Cognitive Behavioral Therapy for Depression
What Is Cognitive Restructuring? continued...
The idea in CBT is to learn to recognize those negative thoughts and find a healthier way to view the situation. The ultimate goal is to discover the underlying assumptions out of which those thoughts arise and evaluate them. Once the inaccuracy of the assumption becomes evident, the patient can replace that perspective with a more accurate one.
Between sessions, the patient may be asked to monitor and write down the negative thoughts in a journal and to evaluate the situation that called them up. The real goal is for the patient to learn how to do this on his or her own.
What Is Behavioral Activation?
Behavioral activation is another goal of CBT that aims to help patients engage more often in enjoyable activities and develop or enhance problem-solving skills.
Inertia is a major problem for people with depression. One major symptom of depression is loss of interest in things that were once found enjoyable. A person with depression stops doing things because he or she thinks it's not worth the effort. But this only deepens the depression.
In CBT, the therapist helps the patient schedule enjoyable experiences, often with other people who can reinforce the enjoyment. Part of the process is looking at obstacles to taking part in that experience and deciding how to get past those obstacles by breaking the process down into smaller steps.
Patients are encouraged to keep a record of the experience, noting how he or she felt and what the specific circumstances were. If it didn't go as planned, the patient is encouraged to explore why and what might be done to change it. By taking action that moves toward a positive solution and goal, the patient moves farther from the paralyzing inaction that locks him or her inside the depression.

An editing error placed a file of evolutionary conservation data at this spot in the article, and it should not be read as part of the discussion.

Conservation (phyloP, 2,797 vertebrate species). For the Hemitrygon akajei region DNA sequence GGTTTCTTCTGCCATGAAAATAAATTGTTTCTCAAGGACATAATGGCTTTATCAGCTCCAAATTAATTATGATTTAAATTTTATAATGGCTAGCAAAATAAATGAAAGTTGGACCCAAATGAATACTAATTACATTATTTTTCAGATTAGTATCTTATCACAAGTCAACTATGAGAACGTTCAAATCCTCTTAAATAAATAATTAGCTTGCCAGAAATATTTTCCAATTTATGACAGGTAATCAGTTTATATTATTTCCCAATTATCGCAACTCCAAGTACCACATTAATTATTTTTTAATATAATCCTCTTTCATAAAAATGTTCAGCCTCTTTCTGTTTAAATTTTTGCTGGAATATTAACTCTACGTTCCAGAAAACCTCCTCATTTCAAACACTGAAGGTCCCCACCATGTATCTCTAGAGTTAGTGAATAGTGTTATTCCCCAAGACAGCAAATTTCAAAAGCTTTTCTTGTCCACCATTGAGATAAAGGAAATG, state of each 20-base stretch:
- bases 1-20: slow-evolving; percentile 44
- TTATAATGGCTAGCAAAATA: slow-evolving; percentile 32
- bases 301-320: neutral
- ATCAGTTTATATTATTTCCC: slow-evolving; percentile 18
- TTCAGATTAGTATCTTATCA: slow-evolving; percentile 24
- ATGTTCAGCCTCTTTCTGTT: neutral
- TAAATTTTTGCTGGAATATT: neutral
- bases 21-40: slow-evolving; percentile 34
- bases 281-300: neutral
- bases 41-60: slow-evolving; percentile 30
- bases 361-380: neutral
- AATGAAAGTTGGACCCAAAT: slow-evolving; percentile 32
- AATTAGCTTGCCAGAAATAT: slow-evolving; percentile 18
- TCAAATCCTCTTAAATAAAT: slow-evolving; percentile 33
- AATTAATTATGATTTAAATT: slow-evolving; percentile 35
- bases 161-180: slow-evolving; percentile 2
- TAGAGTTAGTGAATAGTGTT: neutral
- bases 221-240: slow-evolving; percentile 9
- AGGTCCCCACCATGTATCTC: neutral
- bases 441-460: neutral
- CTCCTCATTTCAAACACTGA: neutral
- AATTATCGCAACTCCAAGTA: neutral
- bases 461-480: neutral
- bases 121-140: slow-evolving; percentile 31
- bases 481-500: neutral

Is There a Standard Procedure for Therapy Sessions?
Mental health professionals who practice CBT receive special training and follow a manual in their own practice. Although actual sessions may vary, they typically follow this outline:
- The session begins with a check on the patient's mood and symptoms.
- Together, the patient and therapist set an agenda for the meeting.
- Once the agenda is set, they revisit the previous session so they can bridge to the new one.
- The therapist and patient review the homework assignment and discuss problems and successes.
- Next they turn to the issues on the agenda, which may or may not all get addressed.
- New homework is set.
- The session ends with the therapist summarizing the session and getting feedback from the patient.
A typical session lasts 50 minutes to an hour.
What Does It Mean to Say That Cognitive Behavioral Therapy Is Time-Limited?
Some other types of therapy are open ended in that there is no clear end date established. With CBT, the goal is to terminate therapy at a certain point, usually after 14 to 16 weeks.
It takes about eight weeks for the patient to become competent at the skills that are being taught in therapy and to reasonably understand the model. While this is going on, the patient usually experiences a significant reduction of symptoms. Between eight and 12 weeks patients often experience a remission of symptoms. During the remaining time, they continue to practice the skills learned and to address issues related to ending the sessions.
More severe cases of depression may take longer to resolve, but for most patients, 14 to 16 weeks with occasional sessions during the first year to reinforce the new skills is adequate.